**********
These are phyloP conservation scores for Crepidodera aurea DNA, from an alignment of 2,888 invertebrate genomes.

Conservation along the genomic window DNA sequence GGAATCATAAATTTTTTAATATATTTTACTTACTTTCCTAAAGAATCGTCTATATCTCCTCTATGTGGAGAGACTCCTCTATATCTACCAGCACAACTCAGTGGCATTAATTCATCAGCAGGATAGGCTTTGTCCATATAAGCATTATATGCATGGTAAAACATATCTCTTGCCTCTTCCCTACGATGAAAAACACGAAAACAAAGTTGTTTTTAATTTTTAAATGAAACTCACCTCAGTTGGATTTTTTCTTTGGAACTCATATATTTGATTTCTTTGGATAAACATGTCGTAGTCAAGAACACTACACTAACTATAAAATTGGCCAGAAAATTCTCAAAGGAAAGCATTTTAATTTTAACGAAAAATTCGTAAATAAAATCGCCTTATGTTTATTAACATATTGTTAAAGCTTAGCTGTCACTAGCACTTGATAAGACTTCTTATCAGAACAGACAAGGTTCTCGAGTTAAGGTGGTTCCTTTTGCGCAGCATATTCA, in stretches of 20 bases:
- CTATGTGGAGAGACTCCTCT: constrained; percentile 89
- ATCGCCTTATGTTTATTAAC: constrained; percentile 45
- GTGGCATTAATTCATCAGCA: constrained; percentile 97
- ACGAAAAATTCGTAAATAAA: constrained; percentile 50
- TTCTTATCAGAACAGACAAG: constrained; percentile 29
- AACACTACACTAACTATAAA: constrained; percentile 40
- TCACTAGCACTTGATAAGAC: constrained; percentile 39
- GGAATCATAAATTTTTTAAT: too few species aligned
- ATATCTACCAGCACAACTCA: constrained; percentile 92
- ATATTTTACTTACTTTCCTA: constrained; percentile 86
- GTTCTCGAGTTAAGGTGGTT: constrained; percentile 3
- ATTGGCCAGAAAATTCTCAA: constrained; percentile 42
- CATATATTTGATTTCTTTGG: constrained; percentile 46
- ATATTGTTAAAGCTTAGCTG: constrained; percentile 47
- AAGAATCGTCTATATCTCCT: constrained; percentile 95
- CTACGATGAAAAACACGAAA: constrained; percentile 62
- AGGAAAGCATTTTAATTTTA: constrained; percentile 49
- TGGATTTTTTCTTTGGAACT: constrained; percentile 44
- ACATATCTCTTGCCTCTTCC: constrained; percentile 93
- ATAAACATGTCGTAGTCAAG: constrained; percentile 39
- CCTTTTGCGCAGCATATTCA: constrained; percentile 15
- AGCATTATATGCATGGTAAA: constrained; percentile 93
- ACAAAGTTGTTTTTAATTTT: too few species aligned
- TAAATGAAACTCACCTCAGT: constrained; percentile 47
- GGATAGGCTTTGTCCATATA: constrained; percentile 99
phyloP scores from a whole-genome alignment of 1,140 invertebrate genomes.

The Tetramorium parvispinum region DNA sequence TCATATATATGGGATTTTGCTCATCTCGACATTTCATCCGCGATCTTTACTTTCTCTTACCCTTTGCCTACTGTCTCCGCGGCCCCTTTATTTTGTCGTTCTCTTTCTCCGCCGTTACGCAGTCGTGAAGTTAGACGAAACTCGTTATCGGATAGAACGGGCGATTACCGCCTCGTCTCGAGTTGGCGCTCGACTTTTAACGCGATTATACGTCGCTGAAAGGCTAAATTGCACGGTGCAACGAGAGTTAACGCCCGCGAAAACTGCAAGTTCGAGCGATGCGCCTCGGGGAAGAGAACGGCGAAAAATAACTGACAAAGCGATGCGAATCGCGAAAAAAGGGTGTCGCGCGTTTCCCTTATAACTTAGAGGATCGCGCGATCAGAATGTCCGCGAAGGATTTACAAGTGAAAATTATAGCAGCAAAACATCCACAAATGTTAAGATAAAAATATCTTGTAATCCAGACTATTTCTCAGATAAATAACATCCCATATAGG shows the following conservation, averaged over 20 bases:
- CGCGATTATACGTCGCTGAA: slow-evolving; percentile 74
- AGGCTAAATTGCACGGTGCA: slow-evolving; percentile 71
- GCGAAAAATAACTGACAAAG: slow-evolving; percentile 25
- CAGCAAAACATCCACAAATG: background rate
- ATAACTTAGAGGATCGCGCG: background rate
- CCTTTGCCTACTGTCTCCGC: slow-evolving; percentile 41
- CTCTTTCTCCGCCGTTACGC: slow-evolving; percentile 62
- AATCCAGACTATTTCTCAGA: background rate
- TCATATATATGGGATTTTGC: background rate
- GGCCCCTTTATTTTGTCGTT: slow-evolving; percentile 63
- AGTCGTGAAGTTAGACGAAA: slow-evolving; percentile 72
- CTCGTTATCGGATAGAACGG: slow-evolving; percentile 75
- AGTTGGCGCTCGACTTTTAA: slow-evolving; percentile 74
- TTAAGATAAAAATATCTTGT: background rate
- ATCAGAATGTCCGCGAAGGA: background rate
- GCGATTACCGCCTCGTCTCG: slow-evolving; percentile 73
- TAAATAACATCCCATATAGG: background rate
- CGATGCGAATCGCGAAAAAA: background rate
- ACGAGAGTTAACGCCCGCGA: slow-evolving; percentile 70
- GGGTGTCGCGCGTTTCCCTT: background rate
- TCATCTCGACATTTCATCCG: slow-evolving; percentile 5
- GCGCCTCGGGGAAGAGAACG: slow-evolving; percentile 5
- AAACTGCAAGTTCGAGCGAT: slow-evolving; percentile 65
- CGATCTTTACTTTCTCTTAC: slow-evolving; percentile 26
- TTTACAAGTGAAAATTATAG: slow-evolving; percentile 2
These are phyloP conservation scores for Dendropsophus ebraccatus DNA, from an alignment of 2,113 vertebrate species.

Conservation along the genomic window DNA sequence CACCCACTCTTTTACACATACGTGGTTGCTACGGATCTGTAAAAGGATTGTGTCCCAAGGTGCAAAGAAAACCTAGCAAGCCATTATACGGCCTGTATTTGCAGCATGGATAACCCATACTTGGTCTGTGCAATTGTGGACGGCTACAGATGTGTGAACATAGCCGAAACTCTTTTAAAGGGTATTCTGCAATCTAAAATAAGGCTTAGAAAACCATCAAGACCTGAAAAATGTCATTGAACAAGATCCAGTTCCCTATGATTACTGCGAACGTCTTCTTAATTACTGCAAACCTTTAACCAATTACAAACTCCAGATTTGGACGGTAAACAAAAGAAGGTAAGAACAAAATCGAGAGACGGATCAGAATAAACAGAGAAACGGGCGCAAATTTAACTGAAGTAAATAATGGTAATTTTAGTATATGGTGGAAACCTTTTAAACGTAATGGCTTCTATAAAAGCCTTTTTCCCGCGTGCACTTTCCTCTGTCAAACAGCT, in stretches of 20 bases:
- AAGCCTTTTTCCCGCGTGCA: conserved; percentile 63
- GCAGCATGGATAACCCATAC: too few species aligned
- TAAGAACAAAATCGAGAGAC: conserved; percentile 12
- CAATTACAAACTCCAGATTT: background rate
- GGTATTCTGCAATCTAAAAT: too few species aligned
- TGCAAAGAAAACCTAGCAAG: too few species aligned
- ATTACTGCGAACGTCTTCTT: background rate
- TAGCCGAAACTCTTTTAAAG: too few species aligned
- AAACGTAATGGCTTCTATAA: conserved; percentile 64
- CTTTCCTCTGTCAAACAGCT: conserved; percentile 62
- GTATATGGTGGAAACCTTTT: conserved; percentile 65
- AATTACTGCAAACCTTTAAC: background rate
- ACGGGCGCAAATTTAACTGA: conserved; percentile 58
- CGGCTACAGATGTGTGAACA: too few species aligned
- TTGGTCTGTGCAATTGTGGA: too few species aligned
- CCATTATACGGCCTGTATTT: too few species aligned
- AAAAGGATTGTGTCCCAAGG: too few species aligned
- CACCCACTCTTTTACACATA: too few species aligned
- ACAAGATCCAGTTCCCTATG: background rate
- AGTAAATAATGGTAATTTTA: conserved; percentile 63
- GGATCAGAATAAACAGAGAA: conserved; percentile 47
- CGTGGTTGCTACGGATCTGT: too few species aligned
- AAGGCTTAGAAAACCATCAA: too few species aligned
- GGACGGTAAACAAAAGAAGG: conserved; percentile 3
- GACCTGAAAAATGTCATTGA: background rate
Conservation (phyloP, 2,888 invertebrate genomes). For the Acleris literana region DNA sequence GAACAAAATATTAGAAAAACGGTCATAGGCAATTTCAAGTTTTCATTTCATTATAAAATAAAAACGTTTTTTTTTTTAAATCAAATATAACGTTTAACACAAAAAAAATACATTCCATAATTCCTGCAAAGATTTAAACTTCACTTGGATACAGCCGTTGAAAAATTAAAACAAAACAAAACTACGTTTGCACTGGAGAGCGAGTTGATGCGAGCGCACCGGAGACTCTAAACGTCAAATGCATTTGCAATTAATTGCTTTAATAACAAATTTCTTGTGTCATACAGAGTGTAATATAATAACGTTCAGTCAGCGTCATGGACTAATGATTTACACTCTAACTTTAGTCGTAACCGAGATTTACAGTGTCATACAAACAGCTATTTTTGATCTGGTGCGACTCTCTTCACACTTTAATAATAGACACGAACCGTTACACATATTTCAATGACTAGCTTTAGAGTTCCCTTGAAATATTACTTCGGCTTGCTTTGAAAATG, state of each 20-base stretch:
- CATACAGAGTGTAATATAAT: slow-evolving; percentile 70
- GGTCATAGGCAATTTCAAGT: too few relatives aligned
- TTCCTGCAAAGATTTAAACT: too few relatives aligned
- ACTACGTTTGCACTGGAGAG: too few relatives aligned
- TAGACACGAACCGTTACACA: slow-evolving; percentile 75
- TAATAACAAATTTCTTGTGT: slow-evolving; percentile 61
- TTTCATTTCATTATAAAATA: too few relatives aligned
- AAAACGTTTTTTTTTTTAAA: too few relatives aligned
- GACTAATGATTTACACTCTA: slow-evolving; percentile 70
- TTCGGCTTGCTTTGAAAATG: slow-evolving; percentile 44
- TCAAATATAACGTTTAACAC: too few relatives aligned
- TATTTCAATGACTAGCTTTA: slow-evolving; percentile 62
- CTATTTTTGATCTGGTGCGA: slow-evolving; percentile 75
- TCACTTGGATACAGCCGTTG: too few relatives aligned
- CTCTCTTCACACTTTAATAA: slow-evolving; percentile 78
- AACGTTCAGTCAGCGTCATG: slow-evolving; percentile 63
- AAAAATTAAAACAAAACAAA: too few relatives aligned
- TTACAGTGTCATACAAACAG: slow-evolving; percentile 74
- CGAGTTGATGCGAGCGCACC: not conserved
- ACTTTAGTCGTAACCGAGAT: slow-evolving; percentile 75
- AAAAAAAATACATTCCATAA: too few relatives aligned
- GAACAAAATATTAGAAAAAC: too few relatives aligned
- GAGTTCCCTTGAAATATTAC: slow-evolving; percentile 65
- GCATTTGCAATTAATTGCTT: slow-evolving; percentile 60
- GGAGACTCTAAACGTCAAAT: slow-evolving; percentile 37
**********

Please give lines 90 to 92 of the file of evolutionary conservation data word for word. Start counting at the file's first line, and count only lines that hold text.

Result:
- AAAACGTTTTTTTTTTTAAA: too few relatives aligned
- GACTAATGATTTACACTCTA: slow-evolving; percentile 70
- TTCGGCTTGCTTTGAAAATG: slow-evolving; percentile 44